Birth Trauma Resources
Between 25 and 34 percent of women report that their births were traumatic. A traumatic birth experience is defined by circumstances in which the individual patient believes her life or that of her baby’s was in danger, or that a serious threat to the mother’s or her baby’s physical or emotional integrity existed. (www.pattch.org)
Stress caused by a traumatic pregnancy and delivery can often override the ability to emotionally cope, leading to psychiatric complications such as post-traumatic stress disorder (PTSD), postpartum depression (PPD), and postpartum anxiety (PPA). Suffering a serious illness, combined with an unexpected caesarean section, birth of a premature child, or infant loss, is a heavy burden to bear both physically and psychologically. Here are some resources for maternal mental health.
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Need to understand exactly what happened without dredging through your medical files? Ask your doctor to fill out this summary form to facilitate a discussion of exactly what happened.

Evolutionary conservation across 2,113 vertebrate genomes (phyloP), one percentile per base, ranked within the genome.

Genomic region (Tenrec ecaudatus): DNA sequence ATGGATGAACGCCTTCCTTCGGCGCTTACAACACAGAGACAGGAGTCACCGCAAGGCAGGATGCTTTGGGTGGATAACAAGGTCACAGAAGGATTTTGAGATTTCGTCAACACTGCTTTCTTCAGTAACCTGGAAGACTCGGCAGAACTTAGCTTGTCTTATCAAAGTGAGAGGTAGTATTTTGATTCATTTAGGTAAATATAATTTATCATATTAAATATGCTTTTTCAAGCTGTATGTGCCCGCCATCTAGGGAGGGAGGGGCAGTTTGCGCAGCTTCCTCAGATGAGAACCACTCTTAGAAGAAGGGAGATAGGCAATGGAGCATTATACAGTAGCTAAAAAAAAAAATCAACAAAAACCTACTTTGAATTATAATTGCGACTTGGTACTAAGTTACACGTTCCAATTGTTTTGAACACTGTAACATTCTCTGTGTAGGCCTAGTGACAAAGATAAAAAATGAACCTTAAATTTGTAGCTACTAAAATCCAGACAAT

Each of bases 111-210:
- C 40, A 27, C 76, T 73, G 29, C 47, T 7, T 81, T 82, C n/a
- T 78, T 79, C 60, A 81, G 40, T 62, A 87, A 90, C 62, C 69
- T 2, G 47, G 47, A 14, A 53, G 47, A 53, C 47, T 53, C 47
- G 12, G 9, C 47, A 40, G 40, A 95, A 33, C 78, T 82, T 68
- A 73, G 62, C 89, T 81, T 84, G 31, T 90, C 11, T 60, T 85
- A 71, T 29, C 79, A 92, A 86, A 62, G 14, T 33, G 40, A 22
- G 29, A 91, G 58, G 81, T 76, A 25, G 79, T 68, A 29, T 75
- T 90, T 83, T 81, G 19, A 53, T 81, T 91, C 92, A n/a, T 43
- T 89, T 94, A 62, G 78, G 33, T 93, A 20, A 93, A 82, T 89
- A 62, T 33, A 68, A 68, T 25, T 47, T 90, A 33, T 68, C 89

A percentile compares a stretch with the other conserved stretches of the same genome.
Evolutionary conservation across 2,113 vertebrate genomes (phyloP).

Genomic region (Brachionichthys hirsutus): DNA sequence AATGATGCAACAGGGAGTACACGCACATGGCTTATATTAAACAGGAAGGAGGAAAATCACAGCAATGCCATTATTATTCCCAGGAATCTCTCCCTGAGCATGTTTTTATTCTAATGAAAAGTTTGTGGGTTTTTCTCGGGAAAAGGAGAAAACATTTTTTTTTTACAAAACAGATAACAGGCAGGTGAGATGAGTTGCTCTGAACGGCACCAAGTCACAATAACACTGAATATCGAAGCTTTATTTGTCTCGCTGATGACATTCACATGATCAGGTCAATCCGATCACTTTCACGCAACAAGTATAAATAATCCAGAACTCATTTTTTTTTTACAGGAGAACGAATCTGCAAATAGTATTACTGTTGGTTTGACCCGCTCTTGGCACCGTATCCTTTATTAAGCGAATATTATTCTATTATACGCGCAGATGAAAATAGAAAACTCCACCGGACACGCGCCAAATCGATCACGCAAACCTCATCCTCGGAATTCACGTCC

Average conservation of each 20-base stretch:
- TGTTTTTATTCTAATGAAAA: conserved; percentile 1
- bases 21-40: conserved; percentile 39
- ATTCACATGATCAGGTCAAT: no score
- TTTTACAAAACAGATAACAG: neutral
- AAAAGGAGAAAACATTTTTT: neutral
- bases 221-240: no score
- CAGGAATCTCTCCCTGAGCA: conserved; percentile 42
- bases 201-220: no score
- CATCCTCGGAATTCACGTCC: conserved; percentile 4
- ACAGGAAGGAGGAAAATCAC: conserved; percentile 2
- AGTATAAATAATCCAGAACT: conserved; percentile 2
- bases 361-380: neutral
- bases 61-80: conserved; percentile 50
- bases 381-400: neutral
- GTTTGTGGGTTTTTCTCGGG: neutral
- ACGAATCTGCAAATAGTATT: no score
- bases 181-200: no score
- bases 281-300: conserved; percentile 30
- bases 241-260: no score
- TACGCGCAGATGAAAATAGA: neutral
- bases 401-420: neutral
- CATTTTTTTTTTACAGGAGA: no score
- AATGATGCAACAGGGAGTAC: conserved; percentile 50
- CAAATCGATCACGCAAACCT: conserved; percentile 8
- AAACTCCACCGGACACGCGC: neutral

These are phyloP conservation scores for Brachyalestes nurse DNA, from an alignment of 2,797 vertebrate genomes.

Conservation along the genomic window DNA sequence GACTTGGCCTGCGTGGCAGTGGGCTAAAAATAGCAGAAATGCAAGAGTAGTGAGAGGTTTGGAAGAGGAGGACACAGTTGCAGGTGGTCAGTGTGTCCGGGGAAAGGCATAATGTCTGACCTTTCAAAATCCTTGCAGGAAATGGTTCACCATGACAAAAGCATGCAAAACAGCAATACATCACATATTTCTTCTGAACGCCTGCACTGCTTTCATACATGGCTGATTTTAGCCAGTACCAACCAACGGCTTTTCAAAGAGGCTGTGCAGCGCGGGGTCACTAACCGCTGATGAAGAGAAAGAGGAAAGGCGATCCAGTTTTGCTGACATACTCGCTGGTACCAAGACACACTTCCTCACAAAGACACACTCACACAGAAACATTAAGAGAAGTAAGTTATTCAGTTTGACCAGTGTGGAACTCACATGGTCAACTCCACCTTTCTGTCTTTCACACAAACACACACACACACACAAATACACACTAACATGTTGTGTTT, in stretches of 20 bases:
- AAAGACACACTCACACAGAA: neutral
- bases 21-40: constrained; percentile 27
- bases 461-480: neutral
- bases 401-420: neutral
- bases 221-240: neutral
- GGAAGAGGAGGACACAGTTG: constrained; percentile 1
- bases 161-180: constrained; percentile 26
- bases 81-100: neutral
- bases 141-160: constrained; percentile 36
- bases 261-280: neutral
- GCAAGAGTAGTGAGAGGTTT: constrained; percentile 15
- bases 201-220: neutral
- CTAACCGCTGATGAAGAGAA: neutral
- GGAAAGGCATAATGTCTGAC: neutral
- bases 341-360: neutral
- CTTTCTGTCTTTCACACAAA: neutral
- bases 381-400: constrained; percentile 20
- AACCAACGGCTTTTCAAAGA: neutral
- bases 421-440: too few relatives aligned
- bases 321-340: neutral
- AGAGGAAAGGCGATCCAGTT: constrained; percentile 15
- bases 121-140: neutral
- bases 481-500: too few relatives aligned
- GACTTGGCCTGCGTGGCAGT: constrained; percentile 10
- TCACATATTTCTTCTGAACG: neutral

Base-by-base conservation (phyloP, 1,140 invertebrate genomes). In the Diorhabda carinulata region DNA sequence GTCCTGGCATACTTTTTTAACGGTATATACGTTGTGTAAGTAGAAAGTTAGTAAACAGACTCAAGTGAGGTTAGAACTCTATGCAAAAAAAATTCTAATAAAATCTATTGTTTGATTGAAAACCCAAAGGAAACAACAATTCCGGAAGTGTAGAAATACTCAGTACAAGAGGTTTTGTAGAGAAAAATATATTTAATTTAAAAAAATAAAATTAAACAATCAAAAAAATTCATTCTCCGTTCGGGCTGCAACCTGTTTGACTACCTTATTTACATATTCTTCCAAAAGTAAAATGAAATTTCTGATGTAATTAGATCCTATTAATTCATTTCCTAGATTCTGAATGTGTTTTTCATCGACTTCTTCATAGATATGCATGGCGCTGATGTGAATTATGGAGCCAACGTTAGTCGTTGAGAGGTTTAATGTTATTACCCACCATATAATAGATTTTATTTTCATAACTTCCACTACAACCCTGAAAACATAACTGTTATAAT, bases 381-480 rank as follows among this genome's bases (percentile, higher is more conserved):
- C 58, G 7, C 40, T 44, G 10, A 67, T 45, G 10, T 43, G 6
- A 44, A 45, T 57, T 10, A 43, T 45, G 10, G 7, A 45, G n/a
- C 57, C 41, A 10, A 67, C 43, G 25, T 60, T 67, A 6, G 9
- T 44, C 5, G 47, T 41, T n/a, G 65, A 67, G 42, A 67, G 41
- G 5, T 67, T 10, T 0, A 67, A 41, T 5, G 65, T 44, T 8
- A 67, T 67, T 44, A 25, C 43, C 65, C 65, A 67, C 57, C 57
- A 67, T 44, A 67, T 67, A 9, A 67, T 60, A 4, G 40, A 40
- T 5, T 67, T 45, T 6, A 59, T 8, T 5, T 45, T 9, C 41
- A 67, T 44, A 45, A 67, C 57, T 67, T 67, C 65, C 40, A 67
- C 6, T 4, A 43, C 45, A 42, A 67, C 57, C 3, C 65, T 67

Looking for a trauma-informed provider? From OBs and Doulas to Counselors here is a directory.
EMDR stands for Eye Movement Desensitization and Reprocessing. It is a form of therapy that helps people heal from trauma or other distressing life experiences. EMDR therapy has been extensively researched and has demonstrated effectiveness for trauma. Find an EMDR therapist here.
Need to talk about your feelings during pregnancy or the postpartum period? Check out the U.S. Health and Human Services Department’s Health Resources and Services Administration (HRSA) Maternal Mental Health Hotline, a confidential, toll-free hotline for expecting and new moms experiencing mental health challenges launched in 2022. The hotline is accessible by phone or text at 1-833-9-HELP4MOMS (1-833-943-5746) in English and Spanish. TTY Users can use a preferred relay service or dial 711 and then 1-833-943-5746.
The Maternal Mental Health Hotline is not intended as an emergency response line and individuals in behavioral health crisis should continue to contact the National Suicide Prevention Lifeline at 1-800-273-TALK (8255).
Consider journaling. By writing things down, you can temporarily dissociate yourself from the world and start to chart your road to recovery. Write in it every day, even if it is only to state three good things that have happened that day. We recommend the Recovery State of Mind Journal by The Shades of Blue Project.
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